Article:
The SS Edmund Fitzgerald was a 729-foot freighter plying the Great Lakes for 17 years before it sank Nov. 10, 1975, during a violent storm — 35-foot waves, hurricane-force winds — on Lake Superior.
Its 29 crew members perished.
The loss was immortalized a year later in a song, “The Wreck of the Edmund Fitzgerald.” written and sung by Canadian musician Gordon Lightfoot.
To this day, it remains the largest ship to sink in Lake Superior.
The ship, which launched in 1958, was named for Edmund Fitzgerald, president of the Northwestern Mutual Life Insurance Co. of Milwaukee — and no stranger to Iowa.
The executive’s son, Edmund Bacon Fitzgerald, once told a reporter the ship’s launch was the happiest day of his father’s life and its loss “probably the worst day of my father’s life.”
According to his children, the freighter had a hold on Fitzgerald’s life until he died at age 90 on Jan. 9, 1986.
Building a ship
Fitzgerald’s insurance company had the freighter built at the Great Lakes Engineering Works in River Rouge, Mich. Fitzgerald’s wife, Elizabeth, christened it when it launched June 7, 1958.
After a couple of months of finishing work, the 7,500-ton freighter set out Aug. 15 on the Detroit River.
“The Fitz,” as the boat was nicknamed, could carry up to 25,500 tons of ore from the Duluth iron ore fields to the iron works in Detroit. It clipped along at 16 miles per hour, topping by about 5 mph the fastest ships on the Great Lakes.
The Fitz was the largest vessel on the lakes for a little more than a year, until the Manitowoc Shipbuilding Co. launched the Edward L. Ryerson for Inland Steel Corp. in the fall of 1959. The Ryerson was a foot longer than the Fitz.
Northwestern Mutual Life leased the Fitz to the Columbia Transportation Division of Cleveland’s Oglebay Norton Co. for 25 years.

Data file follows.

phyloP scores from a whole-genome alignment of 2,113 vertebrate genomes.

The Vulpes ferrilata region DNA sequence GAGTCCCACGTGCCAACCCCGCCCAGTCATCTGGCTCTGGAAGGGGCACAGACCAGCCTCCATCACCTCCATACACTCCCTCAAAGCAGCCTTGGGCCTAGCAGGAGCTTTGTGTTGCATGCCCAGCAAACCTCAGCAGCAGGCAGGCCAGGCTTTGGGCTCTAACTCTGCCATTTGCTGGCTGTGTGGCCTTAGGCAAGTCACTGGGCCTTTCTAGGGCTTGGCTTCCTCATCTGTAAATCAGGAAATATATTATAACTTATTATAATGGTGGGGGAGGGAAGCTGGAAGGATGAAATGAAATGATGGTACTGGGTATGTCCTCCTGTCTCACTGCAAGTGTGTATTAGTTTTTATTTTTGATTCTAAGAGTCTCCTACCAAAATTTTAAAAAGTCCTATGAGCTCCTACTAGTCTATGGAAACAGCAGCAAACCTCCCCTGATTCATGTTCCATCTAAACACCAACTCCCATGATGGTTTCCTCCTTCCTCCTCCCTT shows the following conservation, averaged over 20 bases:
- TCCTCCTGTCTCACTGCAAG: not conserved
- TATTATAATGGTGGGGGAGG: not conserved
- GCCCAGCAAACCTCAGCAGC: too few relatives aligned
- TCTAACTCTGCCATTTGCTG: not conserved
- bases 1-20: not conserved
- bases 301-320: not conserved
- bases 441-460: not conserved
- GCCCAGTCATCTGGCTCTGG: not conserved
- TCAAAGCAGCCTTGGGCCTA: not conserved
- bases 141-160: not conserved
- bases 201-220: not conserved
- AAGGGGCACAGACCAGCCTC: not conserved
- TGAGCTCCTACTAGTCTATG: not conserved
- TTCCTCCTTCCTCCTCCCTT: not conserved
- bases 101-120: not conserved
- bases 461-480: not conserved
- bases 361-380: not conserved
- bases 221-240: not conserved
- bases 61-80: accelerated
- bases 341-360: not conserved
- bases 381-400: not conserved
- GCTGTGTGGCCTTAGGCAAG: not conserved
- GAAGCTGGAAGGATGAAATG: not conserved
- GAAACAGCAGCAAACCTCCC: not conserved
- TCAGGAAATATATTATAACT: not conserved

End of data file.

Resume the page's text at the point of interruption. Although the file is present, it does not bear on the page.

The Northwestern Mutual Life Insurance Co. began operations in Janesville, Wis., in 1857, relocating to Milwaukee two years later. It opened an office in Minnesota in 1859 and in Iowa in 1860, according to the company’s website.
Iowa formed its own association of Northwestern Mutual agents, which held annual conventions throughout the state.
Cedar Rapids banker and businessman C.D. Van Vechten was associated with Northwestern Mutual from 1888 until he retired in 1925. Cedar Rapids utility executive Sutherland C. Dows was a trustee of the company in the 1930s.
Advice to C.R. hospitals
Fitzgerald joined Northwestern Mutual Life in 1932 on a part-time basis. He became vice president in 1933 and company president in 1947.
During his years as a Northwestern executive, Fitzgerald made numerous trips to Iowa for company conventions, including one to Cedar Rapids in 1957 when he was a featured speaker — along with local businessman Robert Armstrong — at a fundraiser to benefit expansion of Cedar Rapids’ two hospitals.
In advocating for the hospital additions, Fitzgerald said, “You build a hospital with ‘cheap dollars’ — money that is deducted from income tax by donors, But you maintain a hospital with money that is not acquired by donation. Therefore, it is advisable to construct a hospital that will require as low operating expenses as possible and still give satisfactory services.”
Fitzgerald returned to speak at the 68th All-Iowa meeting of Northwestern agents in Waterloo in 1958, the same year the company’s biggest investment, the freighter Edmund Fitzgerald, was launched.
Lost to the lake
A year after the Edmund Fitzgerald sank, The Gazette reflected on the loss.
“The day after the tragedy, a minister offered prayers for the 29 seamen lost in that storm.
“Those prayers were spoken in the 127-year-old Mariners’ Church in Detroit. Father Ingalls, a native of Des Moines, told The Gazette this week no special service was scheduled for the first anniversary of the sinking.
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“He said, ‘Although this shipwreck has captured a lot of public attention, there have been many shipwrecks on the lakes. We have an annual memorial service in March.’
“He said it would be unfair to have special services for the crew of the Fitzgerald when so many others had been lost on the lakes.”
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